People Finance

Taking a Closer Look at the Impact of Artificial Intelligence on Workers

, by Andrea Costa
Julien Sauvagnat has won a grant from the Italian government for a project that aims at plugging a huge gap in what we know about new technologies at firm level

The effects of robotics on individual workers' careers and the effects of artificial intelligence on firms' labor demand and aggregate employment are the two main points of DATAGROW, a project by Julien Sauvagnat of Bocconi's Department of Finance, which has won a €560,000 Starting Grant from the Italian government's FIS (Fondo Italiano per la Scienza) research fund.

Recent, fast progress in artificial intelligence (AI) and robotics has already begun to transform our economies. While AI can perform many tasks quicker and better than humans, and indeed for this reason exactly, many people worry that advances in AI will be followed by massive job losses, and call for legal curbs. On the face of it, though, we know little about the economic impact of the development of AI and robotics.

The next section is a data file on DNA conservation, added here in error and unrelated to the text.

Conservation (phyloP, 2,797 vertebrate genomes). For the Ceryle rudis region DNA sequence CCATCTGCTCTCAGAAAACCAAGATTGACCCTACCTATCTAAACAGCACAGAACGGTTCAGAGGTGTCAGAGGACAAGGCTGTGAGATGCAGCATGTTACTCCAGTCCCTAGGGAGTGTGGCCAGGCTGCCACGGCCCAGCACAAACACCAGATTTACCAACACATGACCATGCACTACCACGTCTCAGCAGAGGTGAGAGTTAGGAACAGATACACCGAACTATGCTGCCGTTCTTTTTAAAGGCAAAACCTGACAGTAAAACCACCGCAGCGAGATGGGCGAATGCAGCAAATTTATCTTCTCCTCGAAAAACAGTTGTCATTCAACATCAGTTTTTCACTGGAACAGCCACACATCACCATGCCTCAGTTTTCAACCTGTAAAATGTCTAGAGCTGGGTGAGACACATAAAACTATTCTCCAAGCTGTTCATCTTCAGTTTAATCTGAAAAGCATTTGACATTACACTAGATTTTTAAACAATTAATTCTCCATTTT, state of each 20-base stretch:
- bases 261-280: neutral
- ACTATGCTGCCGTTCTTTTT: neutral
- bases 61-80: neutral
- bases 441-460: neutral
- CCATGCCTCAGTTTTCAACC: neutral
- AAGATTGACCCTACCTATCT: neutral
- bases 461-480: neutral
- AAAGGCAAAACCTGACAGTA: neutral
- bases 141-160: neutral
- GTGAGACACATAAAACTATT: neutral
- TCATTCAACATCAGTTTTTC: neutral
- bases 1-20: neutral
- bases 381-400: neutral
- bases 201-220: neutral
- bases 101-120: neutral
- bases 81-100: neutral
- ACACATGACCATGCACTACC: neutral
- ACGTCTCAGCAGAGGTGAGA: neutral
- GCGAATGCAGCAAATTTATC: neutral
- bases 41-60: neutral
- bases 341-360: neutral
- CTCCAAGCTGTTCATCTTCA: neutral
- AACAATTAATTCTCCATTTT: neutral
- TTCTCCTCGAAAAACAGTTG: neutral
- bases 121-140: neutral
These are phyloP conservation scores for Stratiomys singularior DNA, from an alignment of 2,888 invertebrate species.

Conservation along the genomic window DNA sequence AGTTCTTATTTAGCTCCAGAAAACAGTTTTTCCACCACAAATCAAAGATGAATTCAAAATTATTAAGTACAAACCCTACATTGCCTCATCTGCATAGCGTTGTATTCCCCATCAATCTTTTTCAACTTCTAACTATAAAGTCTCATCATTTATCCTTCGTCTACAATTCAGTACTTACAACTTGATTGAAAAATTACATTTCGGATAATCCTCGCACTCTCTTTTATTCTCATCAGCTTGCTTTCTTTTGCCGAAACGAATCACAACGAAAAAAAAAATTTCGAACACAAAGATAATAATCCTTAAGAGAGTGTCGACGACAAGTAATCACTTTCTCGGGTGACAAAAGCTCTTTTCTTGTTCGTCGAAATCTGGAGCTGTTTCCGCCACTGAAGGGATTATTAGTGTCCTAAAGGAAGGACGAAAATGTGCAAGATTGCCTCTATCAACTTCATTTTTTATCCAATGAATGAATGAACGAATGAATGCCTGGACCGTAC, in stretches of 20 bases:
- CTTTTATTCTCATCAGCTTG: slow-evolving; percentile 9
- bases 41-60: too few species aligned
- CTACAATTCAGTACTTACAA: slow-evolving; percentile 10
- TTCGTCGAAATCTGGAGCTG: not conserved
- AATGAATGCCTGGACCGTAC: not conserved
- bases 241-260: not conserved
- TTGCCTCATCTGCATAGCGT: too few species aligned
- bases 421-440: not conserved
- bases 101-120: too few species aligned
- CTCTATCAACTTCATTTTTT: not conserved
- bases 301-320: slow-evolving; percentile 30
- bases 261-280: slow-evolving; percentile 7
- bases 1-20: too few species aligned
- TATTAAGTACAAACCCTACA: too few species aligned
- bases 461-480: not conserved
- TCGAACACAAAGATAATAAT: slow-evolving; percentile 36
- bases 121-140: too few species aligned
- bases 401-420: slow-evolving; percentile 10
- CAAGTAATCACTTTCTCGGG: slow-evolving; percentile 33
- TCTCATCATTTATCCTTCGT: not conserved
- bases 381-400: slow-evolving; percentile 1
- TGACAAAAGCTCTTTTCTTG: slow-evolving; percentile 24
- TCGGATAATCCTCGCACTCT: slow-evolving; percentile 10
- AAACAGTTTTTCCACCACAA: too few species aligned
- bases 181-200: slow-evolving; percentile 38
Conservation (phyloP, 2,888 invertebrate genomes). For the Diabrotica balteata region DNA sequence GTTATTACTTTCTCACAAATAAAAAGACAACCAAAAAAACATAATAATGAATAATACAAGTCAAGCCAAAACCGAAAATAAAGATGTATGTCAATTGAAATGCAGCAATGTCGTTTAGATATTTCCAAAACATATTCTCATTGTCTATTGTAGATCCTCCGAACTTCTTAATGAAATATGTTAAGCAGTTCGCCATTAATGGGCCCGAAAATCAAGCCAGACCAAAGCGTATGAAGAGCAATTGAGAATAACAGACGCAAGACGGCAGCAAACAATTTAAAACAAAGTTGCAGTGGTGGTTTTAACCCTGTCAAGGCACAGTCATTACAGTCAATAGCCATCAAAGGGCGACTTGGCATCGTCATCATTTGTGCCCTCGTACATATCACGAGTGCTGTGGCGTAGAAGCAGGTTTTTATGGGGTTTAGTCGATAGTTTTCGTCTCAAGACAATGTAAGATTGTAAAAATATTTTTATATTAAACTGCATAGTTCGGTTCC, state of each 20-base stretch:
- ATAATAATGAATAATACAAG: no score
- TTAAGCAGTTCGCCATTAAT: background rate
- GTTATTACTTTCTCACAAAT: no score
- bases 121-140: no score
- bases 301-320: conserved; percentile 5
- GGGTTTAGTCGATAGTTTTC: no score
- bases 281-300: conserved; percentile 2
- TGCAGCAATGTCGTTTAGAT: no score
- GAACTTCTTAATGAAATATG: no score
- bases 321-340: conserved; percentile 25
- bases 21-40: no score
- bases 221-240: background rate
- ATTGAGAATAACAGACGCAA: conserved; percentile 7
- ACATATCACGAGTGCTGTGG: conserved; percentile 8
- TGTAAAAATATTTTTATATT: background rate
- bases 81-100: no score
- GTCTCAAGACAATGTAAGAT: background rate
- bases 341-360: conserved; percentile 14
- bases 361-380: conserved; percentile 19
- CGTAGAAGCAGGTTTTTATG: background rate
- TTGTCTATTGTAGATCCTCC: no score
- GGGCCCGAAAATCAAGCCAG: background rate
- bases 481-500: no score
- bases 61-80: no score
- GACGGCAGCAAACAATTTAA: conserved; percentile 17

A reasoned debate on AI and its impact on the economy and on the labor market must take into account all aspects, whether negative or positive, of these technological developments. Concentrating only or mainly on the adverse effects would be an obstacle to devising appropriate policies. As Sauvagnat points out, AI will put some jobs in danger but it might also make finding a new job easier. Similarly, AI is going to allow large gains in productivity at firm level, which would increase value creation and sustain economic growth.

Surprisingly enough, existing literature about the economic impact of the development of AI, big data analytics and robotics on workers is still scarce. "The main problem facing researchers in this field is the lack of firm-level information," says Julien Sauvagnat. "In this project, I propose to exploit unique micro data on AI and robotics adoption at the firm level in order to provide an answer to my two research questions: what are the effects of AI on individual workers' career opportunities, and what are its effects on firms' labor demand."

"I will be able to exploit a wealth of data on French firms and workers, using state of the art econometric skills combined with cutting-edge computational linguistic tools in order to make progress on these questions," Sauvagnat adds. "I will have access to the best data on adoption of AI technologies at firm level, which will be employed to generate micro evidence on the effects of AI on firms."